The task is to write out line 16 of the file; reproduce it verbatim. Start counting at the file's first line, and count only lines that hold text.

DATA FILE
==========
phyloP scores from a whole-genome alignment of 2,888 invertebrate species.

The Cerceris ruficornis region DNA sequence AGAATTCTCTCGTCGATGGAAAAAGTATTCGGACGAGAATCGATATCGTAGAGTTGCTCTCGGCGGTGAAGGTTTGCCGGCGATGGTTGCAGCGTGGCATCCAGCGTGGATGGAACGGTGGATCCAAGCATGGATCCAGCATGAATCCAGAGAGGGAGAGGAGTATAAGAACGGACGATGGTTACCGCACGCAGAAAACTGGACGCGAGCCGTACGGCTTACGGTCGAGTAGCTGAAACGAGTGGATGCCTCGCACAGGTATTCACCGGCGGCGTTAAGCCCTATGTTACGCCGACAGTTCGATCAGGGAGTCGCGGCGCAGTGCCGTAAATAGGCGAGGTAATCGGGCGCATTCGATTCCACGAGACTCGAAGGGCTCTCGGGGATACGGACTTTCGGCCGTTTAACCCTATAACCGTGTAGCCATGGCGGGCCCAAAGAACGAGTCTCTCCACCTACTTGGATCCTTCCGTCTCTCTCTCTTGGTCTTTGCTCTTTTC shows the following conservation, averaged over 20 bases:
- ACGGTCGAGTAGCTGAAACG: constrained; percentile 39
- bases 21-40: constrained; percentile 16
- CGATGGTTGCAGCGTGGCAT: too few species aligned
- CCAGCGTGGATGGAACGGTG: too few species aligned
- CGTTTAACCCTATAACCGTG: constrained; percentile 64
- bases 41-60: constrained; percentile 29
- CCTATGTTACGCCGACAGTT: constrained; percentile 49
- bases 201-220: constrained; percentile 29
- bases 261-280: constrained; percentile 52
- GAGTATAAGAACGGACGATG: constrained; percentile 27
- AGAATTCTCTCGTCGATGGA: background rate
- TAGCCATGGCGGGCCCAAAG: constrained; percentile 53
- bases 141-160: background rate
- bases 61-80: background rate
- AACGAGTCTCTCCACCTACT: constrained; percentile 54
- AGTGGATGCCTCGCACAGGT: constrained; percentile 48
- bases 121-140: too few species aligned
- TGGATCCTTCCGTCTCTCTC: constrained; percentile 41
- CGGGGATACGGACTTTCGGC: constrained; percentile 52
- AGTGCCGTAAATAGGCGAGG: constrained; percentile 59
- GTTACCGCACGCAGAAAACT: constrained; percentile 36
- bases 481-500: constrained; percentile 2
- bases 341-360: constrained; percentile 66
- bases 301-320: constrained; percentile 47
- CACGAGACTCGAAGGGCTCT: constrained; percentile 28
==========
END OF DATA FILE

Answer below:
- bases 61-80: background rate